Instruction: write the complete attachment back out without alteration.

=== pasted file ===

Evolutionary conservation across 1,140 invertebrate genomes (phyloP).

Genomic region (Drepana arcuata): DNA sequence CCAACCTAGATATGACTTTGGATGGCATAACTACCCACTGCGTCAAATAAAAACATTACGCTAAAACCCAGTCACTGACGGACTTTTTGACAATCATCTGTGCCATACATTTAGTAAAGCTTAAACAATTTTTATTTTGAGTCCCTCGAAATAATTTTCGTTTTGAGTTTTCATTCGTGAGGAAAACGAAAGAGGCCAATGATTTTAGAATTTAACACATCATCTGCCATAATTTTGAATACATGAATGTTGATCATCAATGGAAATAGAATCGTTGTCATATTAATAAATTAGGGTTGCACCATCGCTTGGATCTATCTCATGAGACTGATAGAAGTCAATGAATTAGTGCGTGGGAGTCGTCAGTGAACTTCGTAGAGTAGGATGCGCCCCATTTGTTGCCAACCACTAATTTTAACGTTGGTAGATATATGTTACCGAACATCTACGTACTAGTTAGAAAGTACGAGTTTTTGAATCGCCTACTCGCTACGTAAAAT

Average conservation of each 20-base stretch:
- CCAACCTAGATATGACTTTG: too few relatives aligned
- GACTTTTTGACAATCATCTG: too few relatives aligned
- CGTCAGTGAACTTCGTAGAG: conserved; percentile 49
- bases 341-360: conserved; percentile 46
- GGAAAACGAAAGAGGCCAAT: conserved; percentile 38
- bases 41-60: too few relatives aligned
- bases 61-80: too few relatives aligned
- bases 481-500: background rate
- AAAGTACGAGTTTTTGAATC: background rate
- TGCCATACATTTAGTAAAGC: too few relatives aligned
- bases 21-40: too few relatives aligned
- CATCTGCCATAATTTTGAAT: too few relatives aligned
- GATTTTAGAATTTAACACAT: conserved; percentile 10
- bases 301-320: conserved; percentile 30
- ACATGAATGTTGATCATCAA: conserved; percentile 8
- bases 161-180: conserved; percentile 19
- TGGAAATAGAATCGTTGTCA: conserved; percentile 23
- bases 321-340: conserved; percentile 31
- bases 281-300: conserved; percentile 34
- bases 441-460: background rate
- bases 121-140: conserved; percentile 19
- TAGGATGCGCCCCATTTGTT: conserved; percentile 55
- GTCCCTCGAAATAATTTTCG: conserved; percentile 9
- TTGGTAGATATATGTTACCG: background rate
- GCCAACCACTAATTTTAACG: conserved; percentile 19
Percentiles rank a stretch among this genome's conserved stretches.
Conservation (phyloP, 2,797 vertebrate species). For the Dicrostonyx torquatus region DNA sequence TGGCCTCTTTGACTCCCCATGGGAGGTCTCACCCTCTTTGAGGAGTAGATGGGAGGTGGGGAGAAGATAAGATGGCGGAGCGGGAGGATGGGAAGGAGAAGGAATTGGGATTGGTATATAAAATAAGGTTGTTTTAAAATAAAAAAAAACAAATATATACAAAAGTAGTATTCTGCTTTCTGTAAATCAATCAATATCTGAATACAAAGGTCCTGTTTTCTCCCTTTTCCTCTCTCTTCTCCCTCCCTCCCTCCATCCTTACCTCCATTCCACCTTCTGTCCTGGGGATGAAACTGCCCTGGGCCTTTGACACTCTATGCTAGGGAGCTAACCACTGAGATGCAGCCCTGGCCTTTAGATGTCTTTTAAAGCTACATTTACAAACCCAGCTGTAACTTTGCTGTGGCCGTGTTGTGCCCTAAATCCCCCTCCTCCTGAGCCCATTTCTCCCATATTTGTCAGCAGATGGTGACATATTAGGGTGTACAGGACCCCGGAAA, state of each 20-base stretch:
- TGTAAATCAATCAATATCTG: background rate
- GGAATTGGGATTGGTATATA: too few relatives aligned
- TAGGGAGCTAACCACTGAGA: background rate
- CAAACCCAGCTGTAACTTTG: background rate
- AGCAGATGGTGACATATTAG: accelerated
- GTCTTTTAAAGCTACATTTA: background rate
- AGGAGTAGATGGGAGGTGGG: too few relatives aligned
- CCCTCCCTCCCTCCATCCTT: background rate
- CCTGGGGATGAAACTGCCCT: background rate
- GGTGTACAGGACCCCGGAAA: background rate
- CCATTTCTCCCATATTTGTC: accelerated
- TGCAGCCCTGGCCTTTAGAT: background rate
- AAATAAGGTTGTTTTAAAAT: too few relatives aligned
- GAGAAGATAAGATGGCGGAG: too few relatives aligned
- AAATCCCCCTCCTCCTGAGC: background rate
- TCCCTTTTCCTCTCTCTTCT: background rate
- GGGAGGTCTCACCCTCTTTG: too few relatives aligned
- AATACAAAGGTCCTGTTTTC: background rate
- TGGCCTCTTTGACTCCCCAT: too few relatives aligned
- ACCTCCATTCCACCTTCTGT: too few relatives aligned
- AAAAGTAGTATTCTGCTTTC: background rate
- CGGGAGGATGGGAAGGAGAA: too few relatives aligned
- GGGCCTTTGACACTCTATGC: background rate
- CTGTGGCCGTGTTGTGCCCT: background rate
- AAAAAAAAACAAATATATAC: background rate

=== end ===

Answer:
Evolutionary conservation across 1,140 invertebrate genomes (phyloP).

Genomic region (Drepana arcuata): DNA sequence CCAACCTAGATATGACTTTGGATGGCATAACTACCCACTGCGTCAAATAAAAACATTACGCTAAAACCCAGTCACTGACGGACTTTTTGACAATCATCTGTGCCATACATTTAGTAAAGCTTAAACAATTTTTATTTTGAGTCCCTCGAAATAATTTTCGTTTTGAGTTTTCATTCGTGAGGAAAACGAAAGAGGCCAATGATTTTAGAATTTAACACATCATCTGCCATAATTTTGAATACATGAATGTTGATCATCAATGGAAATAGAATCGTTGTCATATTAATAAATTAGGGTTGCACCATCGCTTGGATCTATCTCATGAGACTGATAGAAGTCAATGAATTAGTGCGTGGGAGTCGTCAGTGAACTTCGTAGAGTAGGATGCGCCCCATTTGTTGCCAACCACTAATTTTAACGTTGGTAGATATATGTTACCGAACATCTACGTACTAGTTAGAAAGTACGAGTTTTTGAATCGCCTACTCGCTACGTAAAAT

Average conservation of each 20-base stretch:
- CCAACCTAGATATGACTTTG: too few relatives aligned
- GACTTTTTGACAATCATCTG: too few relatives aligned
- CGTCAGTGAACTTCGTAGAG: conserved; percentile 49
- bases 341-360: conserved; percentile 46
- GGAAAACGAAAGAGGCCAAT: conserved; percentile 38
- bases 41-60: too few relatives aligned
- bases 61-80: too few relatives aligned
- bases 481-500: background rate
- AAAGTACGAGTTTTTGAATC: background rate
- TGCCATACATTTAGTAAAGC: too few relatives aligned
- bases 21-40: too few relatives aligned
- CATCTGCCATAATTTTGAAT: too few relatives aligned
- GATTTTAGAATTTAACACAT: conserved; percentile 10
- bases 301-320: conserved; percentile 30
- ACATGAATGTTGATCATCAA: conserved; percentile 8
- bases 161-180: conserved; percentile 19
- TGGAAATAGAATCGTTGTCA: conserved; percentile 23
- bases 321-340: conserved; percentile 31
- bases 281-300: conserved; percentile 34
- bases 441-460: background rate
- bases 121-140: conserved; percentile 19
- TAGGATGCGCCCCATTTGTT: conserved; percentile 55
- GTCCCTCGAAATAATTTTCG: conserved; percentile 9
- TTGGTAGATATATGTTACCG: background rate
- GCCAACCACTAATTTTAACG: conserved; percentile 19
Percentiles rank a stretch among this genome's conserved stretches.
Conservation (phyloP, 2,797 vertebrate species). For the Dicrostonyx torquatus region DNA sequence TGGCCTCTTTGACTCCCCATGGGAGGTCTCACCCTCTTTGAGGAGTAGATGGGAGGTGGGGAGAAGATAAGATGGCGGAGCGGGAGGATGGGAAGGAGAAGGAATTGGGATTGGTATATAAAATAAGGTTGTTTTAAAATAAAAAAAAACAAATATATACAAAAGTAGTATTCTGCTTTCTGTAAATCAATCAATATCTGAATACAAAGGTCCTGTTTTCTCCCTTTTCCTCTCTCTTCTCCCTCCCTCCCTCCATCCTTACCTCCATTCCACCTTCTGTCCTGGGGATGAAACTGCCCTGGGCCTTTGACACTCTATGCTAGGGAGCTAACCACTGAGATGCAGCCCTGGCCTTTAGATGTCTTTTAAAGCTACATTTACAAACCCAGCTGTAACTTTGCTGTGGCCGTGTTGTGCCCTAAATCCCCCTCCTCCTGAGCCCATTTCTCCCATATTTGTCAGCAGATGGTGACATATTAGGGTGTACAGGACCCCGGAAA, state of each 20-base stretch:
- TGTAAATCAATCAATATCTG: background rate
- GGAATTGGGATTGGTATATA: too few relatives aligned
- TAGGGAGCTAACCACTGAGA: background rate
- CAAACCCAGCTGTAACTTTG: background rate
- AGCAGATGGTGACATATTAG: accelerated
- GTCTTTTAAAGCTACATTTA: background rate
- AGGAGTAGATGGGAGGTGGG: too few relatives aligned
- CCCTCCCTCCCTCCATCCTT: background rate
- CCTGGGGATGAAACTGCCCT: background rate
- GGTGTACAGGACCCCGGAAA: background rate
- CCATTTCTCCCATATTTGTC: accelerated
- TGCAGCCCTGGCCTTTAGAT: background rate
- AAATAAGGTTGTTTTAAAAT: too few relatives aligned
- GAGAAGATAAGATGGCGGAG: too few relatives aligned
- AAATCCCCCTCCTCCTGAGC: background rate
- TCCCTTTTCCTCTCTCTTCT: background rate
- GGGAGGTCTCACCCTCTTTG: too few relatives aligned
- AATACAAAGGTCCTGTTTTC: background rate
- TGGCCTCTTTGACTCCCCAT: too few relatives aligned
- ACCTCCATTCCACCTTCTGT: too few relatives aligned
- AAAAGTAGTATTCTGCTTTC: background rate
- CGGGAGGATGGGAAGGAGAA: too few relatives aligned
- GGGCCTTTGACACTCTATGC: background rate
- CTGTGGCCGTGTTGTGCCCT: background rate
- AAAAAAAAACAAATATATAC: background rate